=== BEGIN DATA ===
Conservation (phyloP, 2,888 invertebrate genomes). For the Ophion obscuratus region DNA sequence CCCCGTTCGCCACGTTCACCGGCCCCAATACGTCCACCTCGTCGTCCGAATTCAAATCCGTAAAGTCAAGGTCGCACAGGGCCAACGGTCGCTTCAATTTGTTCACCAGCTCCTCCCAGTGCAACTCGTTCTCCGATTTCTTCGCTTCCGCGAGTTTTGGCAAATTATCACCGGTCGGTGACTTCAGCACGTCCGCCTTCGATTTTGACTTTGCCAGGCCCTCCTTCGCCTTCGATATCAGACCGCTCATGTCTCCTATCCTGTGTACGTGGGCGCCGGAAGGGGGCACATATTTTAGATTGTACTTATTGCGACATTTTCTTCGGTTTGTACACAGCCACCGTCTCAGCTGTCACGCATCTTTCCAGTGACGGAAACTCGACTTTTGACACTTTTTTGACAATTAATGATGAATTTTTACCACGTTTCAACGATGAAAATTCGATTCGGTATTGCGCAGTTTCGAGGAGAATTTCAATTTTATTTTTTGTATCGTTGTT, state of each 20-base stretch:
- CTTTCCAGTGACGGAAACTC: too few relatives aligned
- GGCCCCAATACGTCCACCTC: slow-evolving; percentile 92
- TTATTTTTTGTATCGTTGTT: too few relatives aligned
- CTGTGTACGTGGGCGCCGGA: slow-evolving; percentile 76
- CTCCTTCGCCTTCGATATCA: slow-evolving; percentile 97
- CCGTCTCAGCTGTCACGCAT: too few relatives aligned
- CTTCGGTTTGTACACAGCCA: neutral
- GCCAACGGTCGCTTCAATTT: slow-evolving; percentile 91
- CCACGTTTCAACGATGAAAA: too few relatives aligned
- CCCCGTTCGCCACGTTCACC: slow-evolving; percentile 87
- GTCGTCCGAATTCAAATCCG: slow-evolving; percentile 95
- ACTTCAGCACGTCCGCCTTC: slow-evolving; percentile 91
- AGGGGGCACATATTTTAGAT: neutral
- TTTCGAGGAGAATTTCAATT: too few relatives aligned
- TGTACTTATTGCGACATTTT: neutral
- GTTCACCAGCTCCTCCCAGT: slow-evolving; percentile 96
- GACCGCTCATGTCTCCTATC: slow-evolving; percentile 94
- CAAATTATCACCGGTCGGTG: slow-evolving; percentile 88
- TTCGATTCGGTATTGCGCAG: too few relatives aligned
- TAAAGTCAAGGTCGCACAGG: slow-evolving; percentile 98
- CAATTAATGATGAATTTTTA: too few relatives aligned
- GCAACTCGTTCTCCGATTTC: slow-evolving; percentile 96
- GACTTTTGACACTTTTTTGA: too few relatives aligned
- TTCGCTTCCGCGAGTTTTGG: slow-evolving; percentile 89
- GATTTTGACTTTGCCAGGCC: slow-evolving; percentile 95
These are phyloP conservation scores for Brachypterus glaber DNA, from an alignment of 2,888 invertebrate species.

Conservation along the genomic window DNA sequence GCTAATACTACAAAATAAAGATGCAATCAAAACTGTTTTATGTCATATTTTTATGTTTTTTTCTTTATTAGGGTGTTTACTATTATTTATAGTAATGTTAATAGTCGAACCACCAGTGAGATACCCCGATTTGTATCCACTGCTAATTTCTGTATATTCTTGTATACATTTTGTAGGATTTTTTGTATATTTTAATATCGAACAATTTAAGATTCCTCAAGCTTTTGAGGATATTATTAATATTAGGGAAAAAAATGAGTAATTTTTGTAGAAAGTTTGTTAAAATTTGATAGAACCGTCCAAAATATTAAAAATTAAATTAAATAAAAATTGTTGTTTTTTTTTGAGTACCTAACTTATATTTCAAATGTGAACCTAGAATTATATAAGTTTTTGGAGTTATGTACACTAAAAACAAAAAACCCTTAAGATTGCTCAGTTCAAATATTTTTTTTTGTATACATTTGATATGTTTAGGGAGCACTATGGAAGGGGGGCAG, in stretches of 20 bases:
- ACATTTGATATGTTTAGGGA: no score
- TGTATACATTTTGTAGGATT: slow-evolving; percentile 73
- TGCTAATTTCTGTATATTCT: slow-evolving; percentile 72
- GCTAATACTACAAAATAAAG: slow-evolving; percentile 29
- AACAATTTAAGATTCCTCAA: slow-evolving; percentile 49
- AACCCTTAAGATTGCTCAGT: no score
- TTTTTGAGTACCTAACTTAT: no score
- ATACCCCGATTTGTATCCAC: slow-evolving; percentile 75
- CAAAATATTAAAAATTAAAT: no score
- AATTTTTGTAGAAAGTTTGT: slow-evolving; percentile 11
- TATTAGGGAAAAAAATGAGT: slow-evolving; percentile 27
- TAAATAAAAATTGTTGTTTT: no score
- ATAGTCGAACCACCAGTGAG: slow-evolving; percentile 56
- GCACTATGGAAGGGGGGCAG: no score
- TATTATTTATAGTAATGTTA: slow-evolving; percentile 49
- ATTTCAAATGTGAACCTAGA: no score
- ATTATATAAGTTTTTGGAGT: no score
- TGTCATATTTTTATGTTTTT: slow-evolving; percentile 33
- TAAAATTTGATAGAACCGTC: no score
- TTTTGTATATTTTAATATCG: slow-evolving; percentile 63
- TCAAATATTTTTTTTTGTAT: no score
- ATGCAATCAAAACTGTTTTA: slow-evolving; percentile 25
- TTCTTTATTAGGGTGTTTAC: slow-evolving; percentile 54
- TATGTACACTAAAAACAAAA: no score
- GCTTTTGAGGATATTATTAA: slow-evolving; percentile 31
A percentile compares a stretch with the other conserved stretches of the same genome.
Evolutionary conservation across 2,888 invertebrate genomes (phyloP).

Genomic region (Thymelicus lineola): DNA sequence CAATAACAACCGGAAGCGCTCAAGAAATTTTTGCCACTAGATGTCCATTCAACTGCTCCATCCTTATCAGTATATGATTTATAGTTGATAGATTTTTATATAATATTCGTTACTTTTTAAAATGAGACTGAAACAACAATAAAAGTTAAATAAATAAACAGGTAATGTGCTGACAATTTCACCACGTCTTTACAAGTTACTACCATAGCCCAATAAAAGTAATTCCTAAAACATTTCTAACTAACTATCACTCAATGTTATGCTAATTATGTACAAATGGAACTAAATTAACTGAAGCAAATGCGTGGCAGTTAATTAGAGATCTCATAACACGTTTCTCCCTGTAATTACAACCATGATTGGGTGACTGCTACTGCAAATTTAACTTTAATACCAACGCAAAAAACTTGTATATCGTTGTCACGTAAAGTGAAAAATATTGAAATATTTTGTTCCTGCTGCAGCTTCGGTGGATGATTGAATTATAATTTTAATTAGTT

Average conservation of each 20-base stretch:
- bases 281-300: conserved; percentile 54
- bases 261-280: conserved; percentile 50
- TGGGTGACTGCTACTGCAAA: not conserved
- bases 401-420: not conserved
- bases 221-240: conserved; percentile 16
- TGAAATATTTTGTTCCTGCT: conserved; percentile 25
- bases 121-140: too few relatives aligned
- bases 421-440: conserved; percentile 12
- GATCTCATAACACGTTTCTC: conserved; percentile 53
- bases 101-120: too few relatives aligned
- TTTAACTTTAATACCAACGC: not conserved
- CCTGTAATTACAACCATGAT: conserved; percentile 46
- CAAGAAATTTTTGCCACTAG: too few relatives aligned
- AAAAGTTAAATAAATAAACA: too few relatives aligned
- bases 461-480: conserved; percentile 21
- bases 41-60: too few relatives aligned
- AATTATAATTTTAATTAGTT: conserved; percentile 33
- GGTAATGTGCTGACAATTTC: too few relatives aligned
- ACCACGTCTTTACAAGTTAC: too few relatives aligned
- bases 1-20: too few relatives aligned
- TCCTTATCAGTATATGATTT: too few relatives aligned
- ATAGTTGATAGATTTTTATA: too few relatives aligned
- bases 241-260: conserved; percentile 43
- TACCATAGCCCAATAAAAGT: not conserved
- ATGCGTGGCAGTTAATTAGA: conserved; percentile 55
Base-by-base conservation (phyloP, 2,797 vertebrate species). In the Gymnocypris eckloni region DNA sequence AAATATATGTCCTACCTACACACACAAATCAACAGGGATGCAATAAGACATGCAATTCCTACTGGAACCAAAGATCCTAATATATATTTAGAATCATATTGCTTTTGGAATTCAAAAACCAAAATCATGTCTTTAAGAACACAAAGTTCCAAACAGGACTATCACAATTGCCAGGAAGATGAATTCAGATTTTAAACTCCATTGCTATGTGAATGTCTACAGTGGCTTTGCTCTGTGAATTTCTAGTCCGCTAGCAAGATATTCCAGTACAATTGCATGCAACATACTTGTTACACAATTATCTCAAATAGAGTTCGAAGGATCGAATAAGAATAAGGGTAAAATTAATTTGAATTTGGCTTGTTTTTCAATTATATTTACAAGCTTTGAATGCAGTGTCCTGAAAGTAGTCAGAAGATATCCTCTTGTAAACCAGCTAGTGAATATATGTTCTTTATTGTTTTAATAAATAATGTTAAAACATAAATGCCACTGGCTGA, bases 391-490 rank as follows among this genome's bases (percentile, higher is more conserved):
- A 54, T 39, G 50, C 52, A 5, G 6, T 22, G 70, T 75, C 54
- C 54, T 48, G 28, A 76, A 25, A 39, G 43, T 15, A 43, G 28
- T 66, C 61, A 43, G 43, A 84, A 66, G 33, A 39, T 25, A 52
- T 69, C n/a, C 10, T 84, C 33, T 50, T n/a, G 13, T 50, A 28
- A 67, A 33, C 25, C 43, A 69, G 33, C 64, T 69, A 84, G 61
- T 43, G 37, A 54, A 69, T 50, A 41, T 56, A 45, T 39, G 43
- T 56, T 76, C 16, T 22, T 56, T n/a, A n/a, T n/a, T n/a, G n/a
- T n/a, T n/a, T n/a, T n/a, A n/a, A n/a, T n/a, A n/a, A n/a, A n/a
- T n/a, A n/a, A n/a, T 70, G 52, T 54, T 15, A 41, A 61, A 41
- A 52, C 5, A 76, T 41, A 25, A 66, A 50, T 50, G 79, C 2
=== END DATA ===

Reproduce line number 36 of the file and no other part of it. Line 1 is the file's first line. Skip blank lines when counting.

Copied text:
- ATACCCCGATTTGTATCCAC: slow-evolving; percentile 75